Demand-Driven Training for youth employment programs build job-relevant skills valued by employers and useful for self-employment by offering both pre-employment skills development and some form of on-the- job training.
Educators believe that they are adequately preparing youth for the labor market while at the same time employers lament the students' lack of skills. A possible source of the mismatch in perceptions is that employers and educators have different understandings of the types of skills valued in the labor market. Using economics and psychology literature to define four skills sets—socio-emotional, higher-order cognitive, basic cognitive, and technical—this paper reviews the literature that quantitatively measures employer skill demand, as reported in a preference survey.
This report shows the current responses to youth employment issues are disproportionate and disjointed, and all too often ill informed. Without a renewed sense of purpose and action from us all, our good intentions outlined in the Sustainable Development Goals (SDGs) will ultimately wither—and a generation will be lost. However, this report notes that—for the first time—we have clear evidence that investments in youth employment pay off.
Africa has the youngest population in the world, with 200 million people aged between 15 and 24, a figure projected to double by 2045. As young people look to enter the workforce in Africa many are likely to face unemployment or underemployment, suffering from unsafe, insecure, part-time, poorly paid work. Industry analysts, government ministers and donors alike see information technology as contributing to African growth and as a major opportunity for employment for young people in the future.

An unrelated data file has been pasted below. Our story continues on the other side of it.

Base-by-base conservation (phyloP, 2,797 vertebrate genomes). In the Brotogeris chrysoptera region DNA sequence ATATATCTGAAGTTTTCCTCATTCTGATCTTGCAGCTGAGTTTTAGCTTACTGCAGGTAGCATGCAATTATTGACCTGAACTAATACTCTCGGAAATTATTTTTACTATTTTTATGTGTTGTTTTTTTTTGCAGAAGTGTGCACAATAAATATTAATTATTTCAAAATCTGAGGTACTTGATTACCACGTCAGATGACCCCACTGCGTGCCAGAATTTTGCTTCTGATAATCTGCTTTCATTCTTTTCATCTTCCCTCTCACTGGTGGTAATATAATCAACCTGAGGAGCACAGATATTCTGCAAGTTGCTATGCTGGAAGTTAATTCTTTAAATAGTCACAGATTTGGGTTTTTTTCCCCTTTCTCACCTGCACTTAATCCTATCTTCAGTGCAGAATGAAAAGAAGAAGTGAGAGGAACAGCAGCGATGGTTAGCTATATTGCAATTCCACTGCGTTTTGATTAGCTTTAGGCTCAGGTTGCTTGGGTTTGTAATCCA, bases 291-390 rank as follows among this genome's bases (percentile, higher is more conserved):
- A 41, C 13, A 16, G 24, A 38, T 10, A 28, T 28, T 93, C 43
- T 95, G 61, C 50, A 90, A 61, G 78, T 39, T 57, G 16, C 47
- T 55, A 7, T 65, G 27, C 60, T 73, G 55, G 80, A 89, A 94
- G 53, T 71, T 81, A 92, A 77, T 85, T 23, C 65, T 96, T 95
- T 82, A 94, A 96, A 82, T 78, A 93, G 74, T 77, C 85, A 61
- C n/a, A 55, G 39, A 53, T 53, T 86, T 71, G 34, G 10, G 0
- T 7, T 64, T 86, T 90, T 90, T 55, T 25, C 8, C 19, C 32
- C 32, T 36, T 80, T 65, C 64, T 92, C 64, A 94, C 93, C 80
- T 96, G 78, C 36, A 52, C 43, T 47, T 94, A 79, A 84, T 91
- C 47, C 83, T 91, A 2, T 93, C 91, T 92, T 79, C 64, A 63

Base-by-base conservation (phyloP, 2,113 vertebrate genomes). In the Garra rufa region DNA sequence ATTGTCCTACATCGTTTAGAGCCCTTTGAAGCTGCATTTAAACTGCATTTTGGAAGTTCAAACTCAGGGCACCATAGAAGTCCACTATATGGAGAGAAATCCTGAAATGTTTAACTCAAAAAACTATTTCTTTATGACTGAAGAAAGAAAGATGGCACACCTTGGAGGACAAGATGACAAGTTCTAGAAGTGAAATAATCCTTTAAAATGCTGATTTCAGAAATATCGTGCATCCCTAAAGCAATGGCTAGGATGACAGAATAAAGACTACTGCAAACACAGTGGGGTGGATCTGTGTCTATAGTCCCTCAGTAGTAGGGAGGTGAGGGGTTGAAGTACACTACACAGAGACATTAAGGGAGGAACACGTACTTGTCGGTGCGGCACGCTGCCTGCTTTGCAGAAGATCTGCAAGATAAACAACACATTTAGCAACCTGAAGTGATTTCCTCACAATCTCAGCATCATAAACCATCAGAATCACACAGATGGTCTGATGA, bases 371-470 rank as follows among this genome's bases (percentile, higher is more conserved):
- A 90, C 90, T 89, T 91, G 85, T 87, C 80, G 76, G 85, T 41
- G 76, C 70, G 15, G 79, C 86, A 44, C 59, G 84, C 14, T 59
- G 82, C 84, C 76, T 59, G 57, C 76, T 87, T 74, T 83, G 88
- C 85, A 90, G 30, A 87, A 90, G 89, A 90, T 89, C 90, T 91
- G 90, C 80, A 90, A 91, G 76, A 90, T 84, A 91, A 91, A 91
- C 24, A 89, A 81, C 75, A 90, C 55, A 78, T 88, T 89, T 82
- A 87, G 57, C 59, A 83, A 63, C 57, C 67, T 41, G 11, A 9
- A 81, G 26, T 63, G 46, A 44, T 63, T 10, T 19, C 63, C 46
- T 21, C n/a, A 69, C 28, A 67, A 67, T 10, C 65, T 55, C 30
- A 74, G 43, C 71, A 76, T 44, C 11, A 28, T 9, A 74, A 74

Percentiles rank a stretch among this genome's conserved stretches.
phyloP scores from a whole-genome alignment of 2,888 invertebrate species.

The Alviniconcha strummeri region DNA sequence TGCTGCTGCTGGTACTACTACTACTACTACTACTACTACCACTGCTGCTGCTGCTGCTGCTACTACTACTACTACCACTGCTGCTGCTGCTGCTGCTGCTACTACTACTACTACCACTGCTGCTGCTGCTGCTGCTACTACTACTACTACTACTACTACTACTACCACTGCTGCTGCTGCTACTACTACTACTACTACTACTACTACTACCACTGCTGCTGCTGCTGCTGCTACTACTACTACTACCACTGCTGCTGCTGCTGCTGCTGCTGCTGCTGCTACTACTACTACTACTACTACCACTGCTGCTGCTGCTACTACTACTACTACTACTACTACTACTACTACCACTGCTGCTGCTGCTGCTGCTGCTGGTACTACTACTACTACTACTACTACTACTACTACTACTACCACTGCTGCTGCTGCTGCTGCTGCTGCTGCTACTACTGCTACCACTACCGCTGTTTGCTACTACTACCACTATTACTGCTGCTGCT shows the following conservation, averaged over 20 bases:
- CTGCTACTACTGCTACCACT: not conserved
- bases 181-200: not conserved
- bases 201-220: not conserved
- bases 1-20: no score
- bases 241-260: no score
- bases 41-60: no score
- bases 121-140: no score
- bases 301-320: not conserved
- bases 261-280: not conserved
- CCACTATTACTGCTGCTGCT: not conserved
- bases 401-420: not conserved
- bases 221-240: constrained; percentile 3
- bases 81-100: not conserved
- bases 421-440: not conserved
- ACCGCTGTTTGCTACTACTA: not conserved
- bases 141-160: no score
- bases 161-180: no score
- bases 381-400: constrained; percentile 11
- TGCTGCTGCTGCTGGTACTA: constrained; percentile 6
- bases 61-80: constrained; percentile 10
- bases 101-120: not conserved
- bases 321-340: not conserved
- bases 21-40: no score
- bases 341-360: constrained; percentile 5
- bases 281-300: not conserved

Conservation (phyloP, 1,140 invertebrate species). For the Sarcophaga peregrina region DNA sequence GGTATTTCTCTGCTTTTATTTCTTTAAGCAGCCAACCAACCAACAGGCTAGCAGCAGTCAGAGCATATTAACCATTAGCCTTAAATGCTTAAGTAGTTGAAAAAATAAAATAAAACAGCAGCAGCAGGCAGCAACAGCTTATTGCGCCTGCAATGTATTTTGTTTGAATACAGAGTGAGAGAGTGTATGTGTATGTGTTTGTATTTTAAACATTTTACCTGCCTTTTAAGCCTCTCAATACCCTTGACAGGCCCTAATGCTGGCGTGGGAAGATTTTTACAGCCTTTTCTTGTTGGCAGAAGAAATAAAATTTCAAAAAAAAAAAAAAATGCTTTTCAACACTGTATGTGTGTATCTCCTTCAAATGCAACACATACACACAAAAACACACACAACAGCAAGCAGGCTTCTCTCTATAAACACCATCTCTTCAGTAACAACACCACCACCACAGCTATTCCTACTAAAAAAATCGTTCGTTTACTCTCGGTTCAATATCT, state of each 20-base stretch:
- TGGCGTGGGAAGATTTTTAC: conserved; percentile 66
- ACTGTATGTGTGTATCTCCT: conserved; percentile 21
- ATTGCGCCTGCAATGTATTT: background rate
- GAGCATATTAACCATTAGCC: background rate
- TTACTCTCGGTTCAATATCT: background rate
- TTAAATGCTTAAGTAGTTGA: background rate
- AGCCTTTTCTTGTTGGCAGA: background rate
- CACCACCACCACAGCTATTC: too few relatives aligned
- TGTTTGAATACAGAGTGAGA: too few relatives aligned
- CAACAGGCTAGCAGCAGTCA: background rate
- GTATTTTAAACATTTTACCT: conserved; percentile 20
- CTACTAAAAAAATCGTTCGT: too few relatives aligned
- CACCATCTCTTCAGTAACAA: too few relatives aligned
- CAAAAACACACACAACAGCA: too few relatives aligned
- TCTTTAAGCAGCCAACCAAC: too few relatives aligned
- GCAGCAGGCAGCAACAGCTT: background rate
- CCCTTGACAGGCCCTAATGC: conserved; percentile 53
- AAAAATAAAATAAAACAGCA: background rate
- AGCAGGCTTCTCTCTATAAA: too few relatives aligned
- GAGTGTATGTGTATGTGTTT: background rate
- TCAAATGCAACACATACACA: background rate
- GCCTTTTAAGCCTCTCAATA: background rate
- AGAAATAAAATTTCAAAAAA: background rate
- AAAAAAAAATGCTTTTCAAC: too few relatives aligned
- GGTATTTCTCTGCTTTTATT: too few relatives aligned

The Digital Jobs Africa network is comprised of fteen of The Rockefeller Foundation's DJA grantees and partners in Egypt, Ghana, Kenya, Nigeria, and South Africa. This initiative addresses the absence of a sustainable network of organizations who offer demand-driven training for digital jobs and job placement to disadvantaged, high potential youth. It advances their common goals and facilitates the sharing of tools and methods for addressing their mutual problems and responding to opportunities.
Microsoft and Making Cents collaborated to offer this framework to support development of a common language and greater understanding of the unique role that each stakeholder can play in the youth workforce development field. Our hope is that they will contribute to greater cooperation, joint projects and increased youth economic opportunities created by information and communication technologies.
The Digital Jobs: Building Skills for the Future report introduces a new initiative of the Rockefeller Foundation, Digital Jobs Africa. The initiative will support youth with limited employment opportunities in Sub-Saharan Africa and MENA to access digital job opportunities, "while building and refining transferable skills that make them resilient in the future economy."
In many developed countries, technologies such as mobile phones, computers and the internet are routinely used by young people in education and employment. Most young people are enthusiastic about technology and the benefits it can bring.